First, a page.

Aesthetically, the abs are seen as one of the most desirable muscles to possess. To the majority of people, abs consist of only the “6 pack,” however, this is only one part of the abdominals.
They encompass far more important functions than many people give them credit for including being largely responsible for stabilization of the spine, which has obvious applications to daily life as well as athletic activities.
There are four muscles that make up the abdominal muscle group: the rectus abdominis, the external oblique, the internal oblique, and the transverse abdominis.
Commonly referred to as the “six pack,” the rectus abdominis is the muscle most people think of when they hear the word abs.
The rectus abdominis is one sheet of muscle that originates from the front lower part of the pelvis (just above the penis for males and the vulva for females) and inserts into the costal (middle) cartilage of ribs 5-7.
The lines in the rectus abdominis that form the '6-pack look' are actually tendons.
The rectus abdominis, as well as the tendons that traverse the rectus abdominis, make bending over (spinal flexion) possible.
The transverse abdominis originates at the pelvis and the lower 6 ribs, and inserts into the linea alba (the group of tendons that separate the left and right side of the 6 pack) and the pubic crest. The transverse abdominis sits underneath the other abdominal muscles.
The transverse abdominis is responsible for: hollowing of the abdomen (sucking in your stomach), support of the abdominal wall, raising intra-abdominal pressure (the creation of pressure within the abdominal wall), and stabilization of the spine and pelvis.
The transverse abdominis has applications to basic everyday functions like standing and walking, but also has applications to rigorous physical activity like heavy weight lifting.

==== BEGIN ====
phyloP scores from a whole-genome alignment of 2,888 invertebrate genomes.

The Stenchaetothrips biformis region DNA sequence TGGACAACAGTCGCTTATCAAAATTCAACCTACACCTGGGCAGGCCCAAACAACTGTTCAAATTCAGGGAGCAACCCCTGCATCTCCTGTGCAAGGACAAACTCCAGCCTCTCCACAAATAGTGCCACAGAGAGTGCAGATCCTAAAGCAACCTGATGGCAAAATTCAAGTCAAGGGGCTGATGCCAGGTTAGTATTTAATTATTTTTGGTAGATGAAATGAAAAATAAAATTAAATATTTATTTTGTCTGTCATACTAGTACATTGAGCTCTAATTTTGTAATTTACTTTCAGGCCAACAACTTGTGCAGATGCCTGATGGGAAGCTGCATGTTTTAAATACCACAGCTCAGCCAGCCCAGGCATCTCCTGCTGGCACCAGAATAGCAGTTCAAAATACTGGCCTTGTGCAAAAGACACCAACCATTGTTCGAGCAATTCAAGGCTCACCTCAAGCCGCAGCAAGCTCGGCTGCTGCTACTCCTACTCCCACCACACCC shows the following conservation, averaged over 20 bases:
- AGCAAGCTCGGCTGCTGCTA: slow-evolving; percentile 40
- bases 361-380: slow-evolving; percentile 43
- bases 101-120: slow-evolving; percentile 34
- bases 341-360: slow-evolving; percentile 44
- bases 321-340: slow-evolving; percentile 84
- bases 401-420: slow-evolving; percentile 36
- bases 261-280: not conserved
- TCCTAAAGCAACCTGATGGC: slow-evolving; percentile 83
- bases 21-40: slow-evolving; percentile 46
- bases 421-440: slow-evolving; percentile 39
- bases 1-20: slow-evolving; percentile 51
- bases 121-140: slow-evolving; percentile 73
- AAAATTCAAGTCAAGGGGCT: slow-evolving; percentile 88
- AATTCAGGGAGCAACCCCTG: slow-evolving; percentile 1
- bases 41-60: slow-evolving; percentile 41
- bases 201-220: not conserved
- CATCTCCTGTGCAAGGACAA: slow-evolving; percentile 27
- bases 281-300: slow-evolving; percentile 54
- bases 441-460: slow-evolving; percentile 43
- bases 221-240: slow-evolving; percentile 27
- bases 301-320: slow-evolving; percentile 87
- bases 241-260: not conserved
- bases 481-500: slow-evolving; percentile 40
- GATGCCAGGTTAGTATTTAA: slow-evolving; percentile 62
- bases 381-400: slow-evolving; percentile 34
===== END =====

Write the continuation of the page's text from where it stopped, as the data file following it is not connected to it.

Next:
The external oblique is visible at low body fat percentages. The muscle appears as a series of diagonal lines connecting to the six-pack.
The external oblique originates from the 5th – 8th ribs, and insert at several points (linea alba, iliac spine, pubic crest, and the iliac crest).
The functions of the external oblique are to aid in rotation (chopping down a tree), flexion (bending over), and lateral flexion of the spine (bending to the side).
The internal oblique sits between the transverse abdominis and the external oblique. The origin is from the iliac crest, and the lower part of the pelvis. The insertion is at the linea alba, pubic crest, and the lower 3-4 ribs.
The internal oblique serves the exact same functions as the external oblique - aiding rotation, flexion and lateral flexion of the spine.
Q: Are there any exercises that can get rid of the fat on my stomach and give me a nice set of 6 pack abs?
A: Unfortunately, there are no exercises that can spot reduce fat. The fat on your stomach is a function of your overall body fat percentage. If you want to have a 6 pack, you’ll have to eat a diet in which you consume less calories than your body needs to maintain it’s current bodyweight.
Q: How do I train the lower part of my abs? I have the upper four abs, but not the bottom two.
A: There are tons of conflicting studies and opinions on whether or not the lower part of the abs can be targeted. However, if you have the top four abs, then you probably need to continue to lose body fat before you “reveal” the lower abs. Often, fat on the lower abdomen is the last to leave during dieting.
Q: How do I get abs.
A: You can’t “get” abs, because you already have them. Every human being has abdominal muscles. However, most people’s body fat percentage is too high for you to SEE your abdominal muscles.